Apple - The Fruitful Company That Was

Thursday, September 13, 2012
"Hey look! It's an iPhone!" was a very popular line in the history of mobile telephony. If you were one of those people whose jaws dropped upon stumbling next to a person owning the first generation iPhone back then, consider yourself hypnotized.

Photo courtesy of CNET

It can be recalled how Apple's iPhone brought about a tremendous amount of change in how mobile phones are right now. Sure, there have been a few touch-screen phones before it but the differentiating factor is the manner it was marketed - A phone and iPod in one!

But how innovative was the "innovative" fruit-company with the initial iPhone? Did it blow others up flaunting something that others lacked? I'd say it did. To a certain extent, touch-enabled phones carrying different brands flooded the market thereafter. Other than Apple empowering people's index fingers in mobile technology, there isn't really anything left worth mentioning. I can recall trying to sell my Nokia N95 just to get hold of an iPhone. Just before I actually did, I began to have second thoughts on the iPhone for one thing - it didn't have quite a number of standard features that others already had for years. Eventually I had to say "nay" instead of "yey" on the iPhone.

A year passed and a successor came into place bringing a not-so-generous number of features. Unsurprisingly, it sold like hotcakes like the first one did. The second iteration of the iPhone failed to lure me into getting one. Such reaction went on until Apple unveiled Siri. It wasn't really the first of its kind but like the first iPhone, Apple went away successful with a sole strategy - marketing (again). Perhaps, Apple can lean on that aspect for its success.

Engineering phones with a minimalist design left people with the impression that simple is beautiful; and it is. Though agreeable, you don't look only into aesthetics. Ironically, the iPhone's operating system dwells in a spot just below simplicity; deviating from competition with a snob on basic features that phones should have. Just imagine how Apple took 5 long years before it had video calling over mobile network incorporated on its product, 1 year before Multi Media Messaging (MMS) was considered, another unbelievable 5 years and counting for inability to send files via Bluetooth and an absolute blind eye on NFC. But the list doesn't stop there. A lot is still left undone for consumers to get the complete experience on an Apple iPhone.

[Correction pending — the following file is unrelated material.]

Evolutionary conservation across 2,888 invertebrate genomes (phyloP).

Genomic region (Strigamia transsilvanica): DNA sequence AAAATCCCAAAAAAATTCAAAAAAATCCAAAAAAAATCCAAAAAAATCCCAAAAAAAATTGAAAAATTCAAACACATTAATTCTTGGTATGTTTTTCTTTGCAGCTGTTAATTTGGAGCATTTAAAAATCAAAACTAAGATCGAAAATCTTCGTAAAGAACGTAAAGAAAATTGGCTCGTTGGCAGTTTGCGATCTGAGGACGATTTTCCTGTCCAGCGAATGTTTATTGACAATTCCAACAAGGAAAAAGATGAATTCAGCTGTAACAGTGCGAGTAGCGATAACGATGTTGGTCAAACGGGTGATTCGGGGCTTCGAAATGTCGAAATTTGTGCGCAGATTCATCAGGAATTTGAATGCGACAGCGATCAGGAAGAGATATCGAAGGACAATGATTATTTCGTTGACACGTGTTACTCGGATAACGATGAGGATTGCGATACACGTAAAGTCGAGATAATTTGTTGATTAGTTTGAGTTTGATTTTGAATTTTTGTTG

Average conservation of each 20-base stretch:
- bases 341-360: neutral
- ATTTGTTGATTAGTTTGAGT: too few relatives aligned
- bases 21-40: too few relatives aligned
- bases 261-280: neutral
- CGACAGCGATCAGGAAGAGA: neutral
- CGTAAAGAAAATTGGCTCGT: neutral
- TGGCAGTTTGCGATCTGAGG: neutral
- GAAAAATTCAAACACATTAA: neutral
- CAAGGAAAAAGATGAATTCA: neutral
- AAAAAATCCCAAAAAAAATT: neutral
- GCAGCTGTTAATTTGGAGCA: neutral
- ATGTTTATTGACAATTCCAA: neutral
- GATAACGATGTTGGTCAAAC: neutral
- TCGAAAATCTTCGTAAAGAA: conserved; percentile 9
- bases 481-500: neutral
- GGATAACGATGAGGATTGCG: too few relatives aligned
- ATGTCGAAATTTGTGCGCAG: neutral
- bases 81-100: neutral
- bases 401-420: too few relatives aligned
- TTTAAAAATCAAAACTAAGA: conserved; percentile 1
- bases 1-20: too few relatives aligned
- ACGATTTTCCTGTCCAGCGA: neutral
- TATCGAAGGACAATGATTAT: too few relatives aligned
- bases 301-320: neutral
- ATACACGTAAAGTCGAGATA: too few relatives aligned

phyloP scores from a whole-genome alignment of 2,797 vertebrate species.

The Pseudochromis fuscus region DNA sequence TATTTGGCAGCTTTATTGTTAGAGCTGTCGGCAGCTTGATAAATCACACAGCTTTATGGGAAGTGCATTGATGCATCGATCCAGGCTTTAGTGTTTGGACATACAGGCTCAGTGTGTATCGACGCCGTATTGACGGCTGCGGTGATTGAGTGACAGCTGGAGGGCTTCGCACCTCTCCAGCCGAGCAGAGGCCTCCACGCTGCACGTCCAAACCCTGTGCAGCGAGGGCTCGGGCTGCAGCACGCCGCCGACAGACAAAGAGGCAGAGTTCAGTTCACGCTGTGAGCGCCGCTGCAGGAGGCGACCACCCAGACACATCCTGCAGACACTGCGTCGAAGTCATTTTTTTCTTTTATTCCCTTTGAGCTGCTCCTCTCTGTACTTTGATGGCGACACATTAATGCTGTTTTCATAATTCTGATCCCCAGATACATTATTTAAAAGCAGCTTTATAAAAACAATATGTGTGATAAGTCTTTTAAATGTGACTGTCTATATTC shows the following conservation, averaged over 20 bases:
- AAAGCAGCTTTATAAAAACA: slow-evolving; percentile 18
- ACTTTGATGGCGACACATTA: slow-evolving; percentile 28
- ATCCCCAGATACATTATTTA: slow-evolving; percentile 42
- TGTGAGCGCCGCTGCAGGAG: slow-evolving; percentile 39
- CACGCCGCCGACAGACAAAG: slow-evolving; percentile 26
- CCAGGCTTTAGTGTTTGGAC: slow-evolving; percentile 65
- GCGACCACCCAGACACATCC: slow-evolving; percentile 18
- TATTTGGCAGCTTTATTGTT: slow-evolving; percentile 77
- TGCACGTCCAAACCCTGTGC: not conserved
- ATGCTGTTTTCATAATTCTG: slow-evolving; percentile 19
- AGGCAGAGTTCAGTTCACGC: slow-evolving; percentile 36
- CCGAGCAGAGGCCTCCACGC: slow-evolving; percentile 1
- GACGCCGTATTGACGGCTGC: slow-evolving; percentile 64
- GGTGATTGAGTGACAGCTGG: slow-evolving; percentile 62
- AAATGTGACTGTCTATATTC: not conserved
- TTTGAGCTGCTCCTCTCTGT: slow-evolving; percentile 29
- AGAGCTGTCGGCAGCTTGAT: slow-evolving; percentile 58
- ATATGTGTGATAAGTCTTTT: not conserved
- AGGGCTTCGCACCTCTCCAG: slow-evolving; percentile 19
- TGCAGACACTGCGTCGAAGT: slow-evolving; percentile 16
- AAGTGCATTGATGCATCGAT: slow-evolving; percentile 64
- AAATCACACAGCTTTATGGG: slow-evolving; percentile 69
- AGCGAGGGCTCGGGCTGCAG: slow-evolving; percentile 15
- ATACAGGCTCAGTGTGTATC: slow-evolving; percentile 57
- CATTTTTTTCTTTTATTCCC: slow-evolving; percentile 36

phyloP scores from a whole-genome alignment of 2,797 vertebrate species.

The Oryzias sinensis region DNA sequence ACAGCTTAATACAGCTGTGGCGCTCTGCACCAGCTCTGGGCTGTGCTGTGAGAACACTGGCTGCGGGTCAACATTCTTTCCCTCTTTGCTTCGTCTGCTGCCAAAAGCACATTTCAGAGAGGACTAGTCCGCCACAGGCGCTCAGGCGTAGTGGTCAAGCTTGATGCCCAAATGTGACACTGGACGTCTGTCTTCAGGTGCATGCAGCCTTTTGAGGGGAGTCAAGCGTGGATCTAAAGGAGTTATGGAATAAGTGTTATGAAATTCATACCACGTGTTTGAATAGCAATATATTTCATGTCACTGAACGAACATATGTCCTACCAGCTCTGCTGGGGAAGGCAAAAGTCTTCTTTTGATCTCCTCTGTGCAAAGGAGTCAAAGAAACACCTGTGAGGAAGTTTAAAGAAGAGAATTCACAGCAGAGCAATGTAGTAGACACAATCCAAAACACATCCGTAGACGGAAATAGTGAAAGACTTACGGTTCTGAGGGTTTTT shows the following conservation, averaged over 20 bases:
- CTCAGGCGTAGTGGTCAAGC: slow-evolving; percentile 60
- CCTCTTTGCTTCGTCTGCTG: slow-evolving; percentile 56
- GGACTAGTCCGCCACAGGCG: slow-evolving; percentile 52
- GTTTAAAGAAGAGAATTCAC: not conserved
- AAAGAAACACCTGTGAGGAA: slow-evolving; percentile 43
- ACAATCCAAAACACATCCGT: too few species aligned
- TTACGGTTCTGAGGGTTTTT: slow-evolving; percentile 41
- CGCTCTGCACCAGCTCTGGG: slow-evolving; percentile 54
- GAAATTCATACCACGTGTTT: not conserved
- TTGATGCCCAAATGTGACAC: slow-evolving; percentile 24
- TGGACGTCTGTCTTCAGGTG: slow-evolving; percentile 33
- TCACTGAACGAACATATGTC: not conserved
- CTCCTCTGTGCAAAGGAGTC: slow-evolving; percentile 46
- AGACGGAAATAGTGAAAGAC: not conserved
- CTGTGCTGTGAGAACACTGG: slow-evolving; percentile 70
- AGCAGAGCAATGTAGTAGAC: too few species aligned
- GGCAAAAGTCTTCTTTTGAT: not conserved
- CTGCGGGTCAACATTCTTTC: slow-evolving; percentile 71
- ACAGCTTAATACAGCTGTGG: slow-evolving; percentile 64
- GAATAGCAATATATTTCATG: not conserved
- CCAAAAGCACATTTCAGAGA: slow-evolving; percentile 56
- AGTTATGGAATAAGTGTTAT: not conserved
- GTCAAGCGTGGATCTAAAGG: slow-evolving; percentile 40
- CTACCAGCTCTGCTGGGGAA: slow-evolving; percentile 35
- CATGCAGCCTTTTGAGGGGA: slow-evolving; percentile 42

Just hours ago, the latest iPhone (iPhone 5) was introduced to the public. I'd be honest in telling that I've been crossing my fingers on the possibility of Apple introducing a ground-breaking evolution to its next-generation mobile phone. To my surprise, it only played catch-up with other existing phones in the market. In a world where technology has apparently reached its climax, banking only on hardware upgrades will bring no good. Look for a fast phone and there's quad-core. Search for LTE and there's a variety to choose from. But consider software evolution - it's something you'd gain much credit for without having to share much similarity with competition.

Before buying another phone, one is likely to ask if the upgrade is justifiable. In this case, if a bigger screen, slimmer phone profile and LTE integration will suffice, why would you pay a premium when there are better phones out there at a lesser price? Is it because the logo looks "too cool," or because you'll finally have a reason to flaunt? Hey, I got good news for you! In a third-world country like the Philippines, our tricycle drivers, security guards and household personnel have iPhones, too. In effect, what I'm driving at is the fact that owning an iPhone will never make you look elite, nor will it make you BE elite. And so I ask, what does your iPhone do that the other phones, like the Galaxy SIII, can't? Or should the question be what CAN'T your iPhone do that the Galaxy SIII can?

Photo courtesy of CNET Asia

Apple has apparently lost its glory in its claim to be an "innovator" with the iPhone 5. Unless the next-generation phone from Apple can make any notable difference, it will only turn out to be less of a mobile phone and more of an expensive toy. Let me end with a quote from CNET's Roger Cheng, "Think about it: was there one legitimately new feature that was shown off? That's the big issue. When a company stops innovating, it becomes vulnerable. It may not happen today or tomorrow, but the lack of breakthrough products sets you on the track for a potential downfall."